In the same way of the assertArrayEquals, if both iterables are null, they are considered equal.

4.9. assertLinesMatch

The assertLinesMatch asserts that the expected list of String matches the actual list.

This method differs from the assertEquals and assertIterableEquals since, for each pair of expected and actual lines, it performs this algorithm:

  1. check if the expected line is equal to the actual one. If yes it continues with the next pair
  2. treat the expected line as a regular expression and performs a check with the String.matches() method. If yes it continues with the next pair
  3. check if the expected line is a fast-forward marker. If yes apply fast-forward and repeat the algorithm from the step 1

Let's see how we can use this assertion to assert that two lists of String have matching lines:

@Test public void whenAssertingEqualityListOfStrings_thenEqual() { List expected = asList("Java", "\\d+", "JUnit"); List actual = asList("Java", "11", "JUnit"); assertLinesMatch(expected, actual); }

4.10. assertNotEquals

Complementary to the assertEquals, the assertNotEquals assertion asserts that the expected and the actual values aren't equal:

@Test public void whenAssertingEquality_thenNotEqual() { Integer value = 5; // result of an algorithm assertNotEquals(0, value, "The result cannot be 0"); }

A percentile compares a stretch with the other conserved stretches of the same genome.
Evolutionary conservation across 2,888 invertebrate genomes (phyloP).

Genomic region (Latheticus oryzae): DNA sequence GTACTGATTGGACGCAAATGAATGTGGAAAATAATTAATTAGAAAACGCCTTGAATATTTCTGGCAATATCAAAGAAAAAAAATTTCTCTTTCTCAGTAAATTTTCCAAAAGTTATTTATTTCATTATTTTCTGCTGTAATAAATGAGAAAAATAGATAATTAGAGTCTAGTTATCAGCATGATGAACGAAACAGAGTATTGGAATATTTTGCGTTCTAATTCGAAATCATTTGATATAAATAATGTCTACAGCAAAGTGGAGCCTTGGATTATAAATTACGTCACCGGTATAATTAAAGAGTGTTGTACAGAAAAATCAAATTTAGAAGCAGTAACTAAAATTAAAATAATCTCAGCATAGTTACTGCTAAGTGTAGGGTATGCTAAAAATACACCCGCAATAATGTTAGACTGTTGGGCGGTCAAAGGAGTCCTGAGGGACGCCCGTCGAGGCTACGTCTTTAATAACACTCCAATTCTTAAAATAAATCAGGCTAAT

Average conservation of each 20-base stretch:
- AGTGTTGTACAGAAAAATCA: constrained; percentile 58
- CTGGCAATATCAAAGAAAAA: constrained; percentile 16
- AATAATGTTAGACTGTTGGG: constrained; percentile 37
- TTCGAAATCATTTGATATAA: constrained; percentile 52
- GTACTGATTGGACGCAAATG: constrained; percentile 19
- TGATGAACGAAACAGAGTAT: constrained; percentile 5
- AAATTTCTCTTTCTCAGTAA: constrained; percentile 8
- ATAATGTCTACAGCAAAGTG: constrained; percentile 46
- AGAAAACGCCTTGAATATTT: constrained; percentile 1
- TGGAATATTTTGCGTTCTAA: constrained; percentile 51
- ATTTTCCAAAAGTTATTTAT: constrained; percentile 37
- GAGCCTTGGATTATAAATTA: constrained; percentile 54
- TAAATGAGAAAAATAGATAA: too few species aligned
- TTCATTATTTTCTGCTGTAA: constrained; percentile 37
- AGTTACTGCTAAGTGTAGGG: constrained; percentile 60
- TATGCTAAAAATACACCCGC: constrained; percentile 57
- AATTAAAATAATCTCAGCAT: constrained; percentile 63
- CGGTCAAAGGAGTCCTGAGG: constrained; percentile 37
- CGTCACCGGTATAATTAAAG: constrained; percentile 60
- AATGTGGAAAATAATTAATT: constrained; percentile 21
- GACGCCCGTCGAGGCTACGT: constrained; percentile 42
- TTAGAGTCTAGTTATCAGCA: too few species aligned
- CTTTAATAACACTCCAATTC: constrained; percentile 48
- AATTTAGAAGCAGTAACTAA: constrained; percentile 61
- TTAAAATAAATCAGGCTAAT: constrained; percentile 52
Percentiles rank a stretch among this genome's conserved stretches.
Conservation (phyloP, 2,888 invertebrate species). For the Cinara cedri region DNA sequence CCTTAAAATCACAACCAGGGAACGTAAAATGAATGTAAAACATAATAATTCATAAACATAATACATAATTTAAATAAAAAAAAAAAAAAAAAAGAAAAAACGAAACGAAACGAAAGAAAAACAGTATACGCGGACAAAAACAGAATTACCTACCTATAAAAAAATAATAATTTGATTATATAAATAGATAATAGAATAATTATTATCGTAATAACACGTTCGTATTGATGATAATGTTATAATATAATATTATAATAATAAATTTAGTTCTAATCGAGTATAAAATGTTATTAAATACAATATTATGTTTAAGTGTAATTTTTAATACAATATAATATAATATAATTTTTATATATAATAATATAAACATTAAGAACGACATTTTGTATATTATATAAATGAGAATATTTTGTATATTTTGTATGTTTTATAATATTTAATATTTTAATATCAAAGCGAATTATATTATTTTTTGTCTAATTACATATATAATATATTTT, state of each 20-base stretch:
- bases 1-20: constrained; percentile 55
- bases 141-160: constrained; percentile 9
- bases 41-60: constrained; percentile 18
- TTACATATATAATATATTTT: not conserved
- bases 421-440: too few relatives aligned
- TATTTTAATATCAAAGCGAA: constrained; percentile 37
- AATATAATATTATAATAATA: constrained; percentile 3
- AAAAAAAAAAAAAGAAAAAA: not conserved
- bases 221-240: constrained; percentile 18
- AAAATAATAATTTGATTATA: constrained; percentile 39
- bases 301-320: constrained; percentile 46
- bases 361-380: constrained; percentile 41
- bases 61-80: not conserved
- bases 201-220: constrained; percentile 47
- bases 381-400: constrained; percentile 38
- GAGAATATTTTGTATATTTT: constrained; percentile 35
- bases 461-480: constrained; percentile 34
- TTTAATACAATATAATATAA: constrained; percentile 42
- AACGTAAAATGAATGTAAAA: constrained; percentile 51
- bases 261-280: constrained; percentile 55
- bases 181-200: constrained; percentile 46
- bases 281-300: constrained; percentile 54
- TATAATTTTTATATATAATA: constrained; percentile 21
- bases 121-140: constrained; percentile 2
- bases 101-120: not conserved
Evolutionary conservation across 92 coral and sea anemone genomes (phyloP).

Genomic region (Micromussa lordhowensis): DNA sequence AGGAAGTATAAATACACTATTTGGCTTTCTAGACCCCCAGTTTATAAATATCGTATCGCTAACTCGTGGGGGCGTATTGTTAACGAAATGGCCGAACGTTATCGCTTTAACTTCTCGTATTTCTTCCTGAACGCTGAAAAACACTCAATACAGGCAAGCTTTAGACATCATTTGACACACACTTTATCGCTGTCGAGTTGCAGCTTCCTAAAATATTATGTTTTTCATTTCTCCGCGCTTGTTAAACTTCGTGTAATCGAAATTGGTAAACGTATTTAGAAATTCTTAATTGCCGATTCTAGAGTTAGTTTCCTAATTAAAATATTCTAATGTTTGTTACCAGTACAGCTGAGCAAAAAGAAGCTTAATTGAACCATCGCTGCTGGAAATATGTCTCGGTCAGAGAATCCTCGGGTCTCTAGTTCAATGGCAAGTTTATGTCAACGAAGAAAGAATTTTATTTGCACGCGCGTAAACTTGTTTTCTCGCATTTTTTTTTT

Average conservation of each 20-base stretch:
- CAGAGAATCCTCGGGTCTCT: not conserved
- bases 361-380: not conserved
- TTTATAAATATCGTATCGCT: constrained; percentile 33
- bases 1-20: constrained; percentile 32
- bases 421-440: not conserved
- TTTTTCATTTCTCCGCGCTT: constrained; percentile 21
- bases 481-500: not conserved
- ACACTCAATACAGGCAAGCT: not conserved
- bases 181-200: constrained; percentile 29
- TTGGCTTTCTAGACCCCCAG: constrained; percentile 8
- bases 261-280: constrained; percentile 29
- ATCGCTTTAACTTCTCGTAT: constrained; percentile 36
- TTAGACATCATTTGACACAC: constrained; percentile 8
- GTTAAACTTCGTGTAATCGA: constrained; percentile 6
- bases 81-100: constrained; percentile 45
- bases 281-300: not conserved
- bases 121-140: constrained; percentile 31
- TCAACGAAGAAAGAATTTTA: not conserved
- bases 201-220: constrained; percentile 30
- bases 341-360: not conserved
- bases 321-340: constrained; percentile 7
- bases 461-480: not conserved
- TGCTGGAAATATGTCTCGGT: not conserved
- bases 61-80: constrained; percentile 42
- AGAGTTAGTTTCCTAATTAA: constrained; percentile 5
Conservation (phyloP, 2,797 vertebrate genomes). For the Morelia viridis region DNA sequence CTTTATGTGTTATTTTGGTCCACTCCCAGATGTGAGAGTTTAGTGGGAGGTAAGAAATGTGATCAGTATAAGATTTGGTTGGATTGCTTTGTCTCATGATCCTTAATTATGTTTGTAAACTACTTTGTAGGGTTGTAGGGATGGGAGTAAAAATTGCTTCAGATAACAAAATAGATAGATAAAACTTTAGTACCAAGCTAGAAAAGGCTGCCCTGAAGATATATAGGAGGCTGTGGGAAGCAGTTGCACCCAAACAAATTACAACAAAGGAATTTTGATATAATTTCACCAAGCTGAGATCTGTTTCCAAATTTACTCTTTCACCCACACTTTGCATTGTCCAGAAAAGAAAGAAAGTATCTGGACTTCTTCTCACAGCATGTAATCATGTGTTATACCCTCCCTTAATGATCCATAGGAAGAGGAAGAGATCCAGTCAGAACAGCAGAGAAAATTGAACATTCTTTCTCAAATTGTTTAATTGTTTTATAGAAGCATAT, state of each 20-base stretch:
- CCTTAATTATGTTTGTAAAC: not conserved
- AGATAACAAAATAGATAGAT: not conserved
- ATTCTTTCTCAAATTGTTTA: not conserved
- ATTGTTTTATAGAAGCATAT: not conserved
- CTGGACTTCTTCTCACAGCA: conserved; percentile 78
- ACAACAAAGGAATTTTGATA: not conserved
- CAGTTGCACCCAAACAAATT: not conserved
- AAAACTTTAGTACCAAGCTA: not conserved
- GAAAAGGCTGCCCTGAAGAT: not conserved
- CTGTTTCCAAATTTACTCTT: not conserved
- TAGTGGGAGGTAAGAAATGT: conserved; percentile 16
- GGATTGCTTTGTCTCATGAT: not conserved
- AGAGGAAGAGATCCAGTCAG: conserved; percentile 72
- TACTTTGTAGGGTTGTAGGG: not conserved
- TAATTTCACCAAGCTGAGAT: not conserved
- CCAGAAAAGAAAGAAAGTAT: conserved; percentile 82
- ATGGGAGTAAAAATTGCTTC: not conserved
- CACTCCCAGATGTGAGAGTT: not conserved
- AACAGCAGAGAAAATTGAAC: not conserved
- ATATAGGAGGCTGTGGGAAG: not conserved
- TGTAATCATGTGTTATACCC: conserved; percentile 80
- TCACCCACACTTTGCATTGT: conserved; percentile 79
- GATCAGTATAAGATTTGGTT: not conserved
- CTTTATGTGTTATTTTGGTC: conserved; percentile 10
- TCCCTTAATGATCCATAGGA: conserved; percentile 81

If both are null, the assertion fails.

4.11. assertThrows

In order to increase simplicity and readability, the new assertThrows assertion allows us a clear and a simple way to assert if an executable throws the specified exception type.

Let's see how we can assert a thrown exception:

@Test void whenAssertingException_thenThrown() { Throwable exception = assertThrows( IllegalArgumentException.class, () -> { throw new IllegalArgumentException("Exception message"); } ); assertEquals("Exception message", exception.getMessage()); }

The assertion will fail if no exception is thrown, or if an exception of a different type is thrown.

4.12. assertTimeout and assertTimeoutPreemptively

In case we want to assert that the execution of a supplied Executable ends before a given Timeout, we can use the assertTimeout assertion:

@Test public void whenAssertingTimeout_thenNotExceeded() { assertTimeout( ofSeconds(2), () -> { // code that requires less then 2 minutes to execute Thread.sleep(1000); } ); }

However, with the assertTimeout assertion, the supplied executable will be executed in the same thread of the calling code. Consequently, execution of the supplier won't be preemptively aborted if the timeout is exceeded.

In case we want to be sure that execution of the executable will be aborted once it exceeds the timeout, we can use the assertTimeoutPreemptively assertion.

Les deux assertions peuvent accepter, au lieu d'un exécutable, un ThrowingSupplier , représentant tout bloc de code générique qui renvoie un objet et qui peut potentiellement lancer un Throwable.

5. Conclusion

Dans ce didacticiel, nous avons couvert toutes les assertions disponibles dans JUnit 4 et JUnit 5.

Nous avons brièvement mis en évidence les améliorations apportées à JUnit 5, avec l'introduction de nouvelles assertions et le support des lambdas.

Comme toujours, le code source complet de cet article est disponible à l'adresse over sur GitHub.